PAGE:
Frame to Frame
A New Level of Violence
Gritty realism has rarely been as chilling as it is in Justin Kerzul’s debut feature Snowtown. Based on true events that plagued a small South Australian town in the ‘90s, Snowtown provides a close look at Australia’s worst serial killer, John Bunting.
The horrifying statistics can easily be found online, but reading about them will still not prepare you for the visceral ride that this psychological character piece takes you on.
The story follows Jamie (Lucas Pittaway), a teenager who lives in squalid conditions with his chain-smoking mother and three brothers. After a friendly neighbour agrees to take care of the kids while Elizabeth (Louise Harris) is away, she comes back to realize that the neighbour wasn’t so friendly after all (or, you could say, a little too friendly) and the theme of perversion and unsafe neighbourhoods kicks in.
Jamie and his brothers awake one night to hear a motorcyclist revving his engine right in front of the neighbour’s house. This motorcyclist is John Bunting (Daniel Henshall) who revs his way into Jamie’s life to provide the much-needed stability the family lacks.
There’s nothing like a powerful first feature to open your eyes to a new filmmaker. Stylistically, Kerzul does a fantastic job of making you feel the atmosphere and environment that Jamie finds himself in. Shaky cameras and interrupted takes that follow characters in and out of their dilapidated households serve to create a semi-documented and raw review of the surroundings that bred the evil displayed in the story.
The dialogue from the characters feels improvised, a credit to the actors and the screenplay, the latter doing a great job of peeling the layers with paced structure. The music used, from first-time composer and brother to Justin, Jeb Kerzul (guitarist in “The Mess Hall”: http://www.myspace.com/themesshall) is extremely effective because it’s catchy with a malevolent twist. Much like the film’s greatest achievement: John Bunting.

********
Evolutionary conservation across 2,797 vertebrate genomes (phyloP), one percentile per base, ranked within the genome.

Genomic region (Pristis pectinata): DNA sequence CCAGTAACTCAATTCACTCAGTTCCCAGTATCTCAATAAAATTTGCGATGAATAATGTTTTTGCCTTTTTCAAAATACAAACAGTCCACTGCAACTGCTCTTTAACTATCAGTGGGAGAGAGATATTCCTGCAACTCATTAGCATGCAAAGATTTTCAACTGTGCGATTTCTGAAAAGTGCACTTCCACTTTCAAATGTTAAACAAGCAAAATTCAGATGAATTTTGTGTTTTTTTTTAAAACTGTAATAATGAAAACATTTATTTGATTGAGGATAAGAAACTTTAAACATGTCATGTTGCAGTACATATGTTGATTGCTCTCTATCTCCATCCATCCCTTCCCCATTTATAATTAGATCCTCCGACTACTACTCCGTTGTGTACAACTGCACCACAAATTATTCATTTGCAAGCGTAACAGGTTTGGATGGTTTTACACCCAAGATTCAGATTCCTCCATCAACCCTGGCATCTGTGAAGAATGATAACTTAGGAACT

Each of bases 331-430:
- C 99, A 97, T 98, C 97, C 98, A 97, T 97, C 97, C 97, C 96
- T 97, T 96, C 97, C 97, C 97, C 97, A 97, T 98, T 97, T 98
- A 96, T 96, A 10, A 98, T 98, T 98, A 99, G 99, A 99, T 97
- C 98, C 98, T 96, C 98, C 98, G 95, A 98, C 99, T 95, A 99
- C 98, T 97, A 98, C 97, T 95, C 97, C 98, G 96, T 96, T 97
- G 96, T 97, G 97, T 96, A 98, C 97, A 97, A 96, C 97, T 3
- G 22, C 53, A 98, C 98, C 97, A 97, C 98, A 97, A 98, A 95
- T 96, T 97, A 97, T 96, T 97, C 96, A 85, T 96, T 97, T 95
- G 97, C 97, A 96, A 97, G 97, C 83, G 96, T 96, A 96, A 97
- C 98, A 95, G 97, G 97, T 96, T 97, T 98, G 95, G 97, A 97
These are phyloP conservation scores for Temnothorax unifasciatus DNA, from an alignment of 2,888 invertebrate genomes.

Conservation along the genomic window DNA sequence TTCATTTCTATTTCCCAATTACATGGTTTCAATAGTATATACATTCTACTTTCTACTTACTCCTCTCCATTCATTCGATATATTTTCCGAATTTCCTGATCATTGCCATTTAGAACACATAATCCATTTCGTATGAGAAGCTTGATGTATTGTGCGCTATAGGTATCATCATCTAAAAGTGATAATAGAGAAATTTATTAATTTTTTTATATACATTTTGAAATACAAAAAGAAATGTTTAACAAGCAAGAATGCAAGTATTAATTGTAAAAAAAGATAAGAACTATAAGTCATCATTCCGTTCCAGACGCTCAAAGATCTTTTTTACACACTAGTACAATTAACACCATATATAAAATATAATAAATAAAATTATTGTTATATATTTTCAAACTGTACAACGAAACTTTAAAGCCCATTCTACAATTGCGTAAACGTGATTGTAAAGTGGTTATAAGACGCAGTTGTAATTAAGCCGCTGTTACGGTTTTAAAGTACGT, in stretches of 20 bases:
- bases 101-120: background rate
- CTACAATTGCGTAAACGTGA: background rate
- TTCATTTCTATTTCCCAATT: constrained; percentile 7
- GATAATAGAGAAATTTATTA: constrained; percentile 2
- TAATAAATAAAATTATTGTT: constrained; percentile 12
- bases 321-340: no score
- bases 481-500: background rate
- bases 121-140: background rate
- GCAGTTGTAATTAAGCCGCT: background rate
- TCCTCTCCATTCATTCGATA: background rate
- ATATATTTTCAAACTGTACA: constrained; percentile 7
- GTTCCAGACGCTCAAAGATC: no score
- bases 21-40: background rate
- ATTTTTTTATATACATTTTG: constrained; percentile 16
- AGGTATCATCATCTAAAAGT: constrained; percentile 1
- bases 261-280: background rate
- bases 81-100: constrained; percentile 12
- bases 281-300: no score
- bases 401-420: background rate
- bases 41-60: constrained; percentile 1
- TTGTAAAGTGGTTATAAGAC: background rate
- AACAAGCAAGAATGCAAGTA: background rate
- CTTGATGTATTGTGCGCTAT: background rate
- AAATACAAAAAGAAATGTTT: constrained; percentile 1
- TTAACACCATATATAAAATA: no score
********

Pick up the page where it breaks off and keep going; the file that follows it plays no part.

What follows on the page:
The scariest thing about Daniel Henshall’s John Bunting is that when you meet him, and even at some points later in the film, you really like the guy. He is charismatic, has an infectious smile, generous and loving with Elizabeth’s kids and he has a vigilante’s passion for doing something about the scum that slips through the loopholes of the law.
As we progress deeper, and John firmly asserts himself as the alpha-male of the family, we quickly begin to realize that this bubbly, bearded man we like so much is a sadistic psychopath.
Henshall, who delivers what will probably be the best male performance of the year not nominated for an Academy Award, overshadows every other actor in the film. In fact, the glaring weakness of the film lies with the casting of Jamie, the protagonist who falls a little flat next to Bunting. Pittaway looks like an amateur compared to Henshall, and the more dramatic scenes he has don’t do much justice to the film. However, with the film’s direction so intact and the most important character portrayed almost perfectly, the disappointments are minor.
If you are disturbed by animal cruelty and an intense display of human evil (the kind that makes you literally squirm in your seat and bite your t-shirt), Snowtown is not for you. Part of the film’s power is that it makes it hard for you to revisit it. But for a good example of an accomplished debut feature, a display of wonderful acting and fantastic use of music, this movie deserves to be seen that one time.